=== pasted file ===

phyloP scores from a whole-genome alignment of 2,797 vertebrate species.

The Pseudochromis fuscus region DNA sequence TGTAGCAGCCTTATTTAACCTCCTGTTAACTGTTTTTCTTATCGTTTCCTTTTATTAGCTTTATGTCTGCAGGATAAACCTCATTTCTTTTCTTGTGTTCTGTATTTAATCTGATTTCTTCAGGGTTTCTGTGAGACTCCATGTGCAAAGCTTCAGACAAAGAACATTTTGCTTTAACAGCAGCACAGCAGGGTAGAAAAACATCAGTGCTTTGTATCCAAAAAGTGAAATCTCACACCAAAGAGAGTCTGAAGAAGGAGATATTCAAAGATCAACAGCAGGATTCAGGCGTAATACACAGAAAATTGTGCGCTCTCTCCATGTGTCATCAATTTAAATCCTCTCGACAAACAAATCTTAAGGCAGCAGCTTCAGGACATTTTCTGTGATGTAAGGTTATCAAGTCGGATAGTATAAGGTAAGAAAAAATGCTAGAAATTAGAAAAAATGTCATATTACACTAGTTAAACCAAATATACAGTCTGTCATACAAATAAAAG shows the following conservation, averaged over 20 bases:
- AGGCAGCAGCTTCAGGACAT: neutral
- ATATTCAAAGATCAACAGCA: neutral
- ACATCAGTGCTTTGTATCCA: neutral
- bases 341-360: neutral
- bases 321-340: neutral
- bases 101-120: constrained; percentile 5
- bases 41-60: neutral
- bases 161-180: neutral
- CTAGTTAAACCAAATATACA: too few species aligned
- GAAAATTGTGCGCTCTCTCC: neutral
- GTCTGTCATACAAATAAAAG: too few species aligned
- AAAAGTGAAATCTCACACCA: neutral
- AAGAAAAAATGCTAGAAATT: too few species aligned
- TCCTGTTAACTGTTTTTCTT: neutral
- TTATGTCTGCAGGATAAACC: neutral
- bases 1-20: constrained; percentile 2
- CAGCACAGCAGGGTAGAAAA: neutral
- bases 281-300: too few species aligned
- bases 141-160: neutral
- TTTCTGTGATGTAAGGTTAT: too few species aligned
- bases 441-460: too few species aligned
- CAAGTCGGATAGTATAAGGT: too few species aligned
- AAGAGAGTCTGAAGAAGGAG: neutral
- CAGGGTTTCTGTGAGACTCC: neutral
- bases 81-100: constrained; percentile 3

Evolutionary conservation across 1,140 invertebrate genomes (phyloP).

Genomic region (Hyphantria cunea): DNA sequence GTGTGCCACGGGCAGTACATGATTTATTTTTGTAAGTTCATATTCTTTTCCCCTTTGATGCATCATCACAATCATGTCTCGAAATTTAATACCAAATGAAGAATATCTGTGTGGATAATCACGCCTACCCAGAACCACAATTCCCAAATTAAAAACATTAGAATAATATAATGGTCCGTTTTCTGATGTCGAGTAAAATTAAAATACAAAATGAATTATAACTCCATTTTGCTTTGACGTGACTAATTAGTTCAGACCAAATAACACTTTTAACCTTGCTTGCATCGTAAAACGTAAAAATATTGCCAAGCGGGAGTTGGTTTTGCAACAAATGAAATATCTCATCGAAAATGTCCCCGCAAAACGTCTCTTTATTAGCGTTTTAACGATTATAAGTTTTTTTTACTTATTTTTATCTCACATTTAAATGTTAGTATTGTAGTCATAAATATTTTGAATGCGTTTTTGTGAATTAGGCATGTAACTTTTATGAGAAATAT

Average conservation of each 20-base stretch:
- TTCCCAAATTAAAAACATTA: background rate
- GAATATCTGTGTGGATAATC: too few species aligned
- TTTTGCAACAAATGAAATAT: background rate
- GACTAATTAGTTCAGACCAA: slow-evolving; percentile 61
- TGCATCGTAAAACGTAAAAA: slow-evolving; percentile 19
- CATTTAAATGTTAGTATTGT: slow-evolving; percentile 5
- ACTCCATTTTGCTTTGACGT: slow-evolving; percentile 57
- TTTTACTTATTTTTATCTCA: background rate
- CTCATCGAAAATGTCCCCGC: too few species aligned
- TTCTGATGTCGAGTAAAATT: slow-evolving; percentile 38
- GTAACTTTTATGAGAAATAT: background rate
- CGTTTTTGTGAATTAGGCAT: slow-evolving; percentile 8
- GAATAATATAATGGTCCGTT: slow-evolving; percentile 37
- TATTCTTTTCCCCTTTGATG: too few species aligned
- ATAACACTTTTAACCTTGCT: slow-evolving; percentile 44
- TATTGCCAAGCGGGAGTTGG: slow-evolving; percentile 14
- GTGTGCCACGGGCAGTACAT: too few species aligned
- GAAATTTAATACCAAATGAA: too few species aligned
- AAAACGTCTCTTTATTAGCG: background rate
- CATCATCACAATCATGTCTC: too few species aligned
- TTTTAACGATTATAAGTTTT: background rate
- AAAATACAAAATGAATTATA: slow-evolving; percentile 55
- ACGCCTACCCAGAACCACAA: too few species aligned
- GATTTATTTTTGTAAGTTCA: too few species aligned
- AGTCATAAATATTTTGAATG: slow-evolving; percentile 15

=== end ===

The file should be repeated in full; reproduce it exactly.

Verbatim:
phyloP scores from a whole-genome alignment of 2,797 vertebrate species.

The Pseudochromis fuscus region DNA sequence TGTAGCAGCCTTATTTAACCTCCTGTTAACTGTTTTTCTTATCGTTTCCTTTTATTAGCTTTATGTCTGCAGGATAAACCTCATTTCTTTTCTTGTGTTCTGTATTTAATCTGATTTCTTCAGGGTTTCTGTGAGACTCCATGTGCAAAGCTTCAGACAAAGAACATTTTGCTTTAACAGCAGCACAGCAGGGTAGAAAAACATCAGTGCTTTGTATCCAAAAAGTGAAATCTCACACCAAAGAGAGTCTGAAGAAGGAGATATTCAAAGATCAACAGCAGGATTCAGGCGTAATACACAGAAAATTGTGCGCTCTCTCCATGTGTCATCAATTTAAATCCTCTCGACAAACAAATCTTAAGGCAGCAGCTTCAGGACATTTTCTGTGATGTAAGGTTATCAAGTCGGATAGTATAAGGTAAGAAAAAATGCTAGAAATTAGAAAAAATGTCATATTACACTAGTTAAACCAAATATACAGTCTGTCATACAAATAAAAG shows the following conservation, averaged over 20 bases:
- AGGCAGCAGCTTCAGGACAT: neutral
- ATATTCAAAGATCAACAGCA: neutral
- ACATCAGTGCTTTGTATCCA: neutral
- bases 341-360: neutral
- bases 321-340: neutral
- bases 101-120: constrained; percentile 5
- bases 41-60: neutral
- bases 161-180: neutral
- CTAGTTAAACCAAATATACA: too few species aligned
- GAAAATTGTGCGCTCTCTCC: neutral
- GTCTGTCATACAAATAAAAG: too few species aligned
- AAAAGTGAAATCTCACACCA: neutral
- AAGAAAAAATGCTAGAAATT: too few species aligned
- TCCTGTTAACTGTTTTTCTT: neutral
- TTATGTCTGCAGGATAAACC: neutral
- bases 1-20: constrained; percentile 2
- CAGCACAGCAGGGTAGAAAA: neutral
- bases 281-300: too few species aligned
- bases 141-160: neutral
- TTTCTGTGATGTAAGGTTAT: too few species aligned
- bases 441-460: too few species aligned
- CAAGTCGGATAGTATAAGGT: too few species aligned
- AAGAGAGTCTGAAGAAGGAG: neutral
- CAGGGTTTCTGTGAGACTCC: neutral
- bases 81-100: constrained; percentile 3

Evolutionary conservation across 1,140 invertebrate genomes (phyloP).

Genomic region (Hyphantria cunea): DNA sequence GTGTGCCACGGGCAGTACATGATTTATTTTTGTAAGTTCATATTCTTTTCCCCTTTGATGCATCATCACAATCATGTCTCGAAATTTAATACCAAATGAAGAATATCTGTGTGGATAATCACGCCTACCCAGAACCACAATTCCCAAATTAAAAACATTAGAATAATATAATGGTCCGTTTTCTGATGTCGAGTAAAATTAAAATACAAAATGAATTATAACTCCATTTTGCTTTGACGTGACTAATTAGTTCAGACCAAATAACACTTTTAACCTTGCTTGCATCGTAAAACGTAAAAATATTGCCAAGCGGGAGTTGGTTTTGCAACAAATGAAATATCTCATCGAAAATGTCCCCGCAAAACGTCTCTTTATTAGCGTTTTAACGATTATAAGTTTTTTTTACTTATTTTTATCTCACATTTAAATGTTAGTATTGTAGTCATAAATATTTTGAATGCGTTTTTGTGAATTAGGCATGTAACTTTTATGAGAAATAT

Average conservation of each 20-base stretch:
- TTCCCAAATTAAAAACATTA: background rate
- GAATATCTGTGTGGATAATC: too few species aligned
- TTTTGCAACAAATGAAATAT: background rate
- GACTAATTAGTTCAGACCAA: slow-evolving; percentile 61
- TGCATCGTAAAACGTAAAAA: slow-evolving; percentile 19
- CATTTAAATGTTAGTATTGT: slow-evolving; percentile 5
- ACTCCATTTTGCTTTGACGT: slow-evolving; percentile 57
- TTTTACTTATTTTTATCTCA: background rate
- CTCATCGAAAATGTCCCCGC: too few species aligned
- TTCTGATGTCGAGTAAAATT: slow-evolving; percentile 38
- GTAACTTTTATGAGAAATAT: background rate
- CGTTTTTGTGAATTAGGCAT: slow-evolving; percentile 8
- GAATAATATAATGGTCCGTT: slow-evolving; percentile 37
- TATTCTTTTCCCCTTTGATG: too few species aligned
- ATAACACTTTTAACCTTGCT: slow-evolving; percentile 44
- TATTGCCAAGCGGGAGTTGG: slow-evolving; percentile 14
- GTGTGCCACGGGCAGTACAT: too few species aligned
- GAAATTTAATACCAAATGAA: too few species aligned
- AAAACGTCTCTTTATTAGCG: background rate
- CATCATCACAATCATGTCTC: too few species aligned
- TTTTAACGATTATAAGTTTT: background rate
- AAAATACAAAATGAATTATA: slow-evolving; percentile 55
- ACGCCTACCCAGAACCACAA: too few species aligned
- GATTTATTTTTGTAAGTTCA: too few species aligned
- AGTCATAAATATTTTGAATG: slow-evolving; percentile 15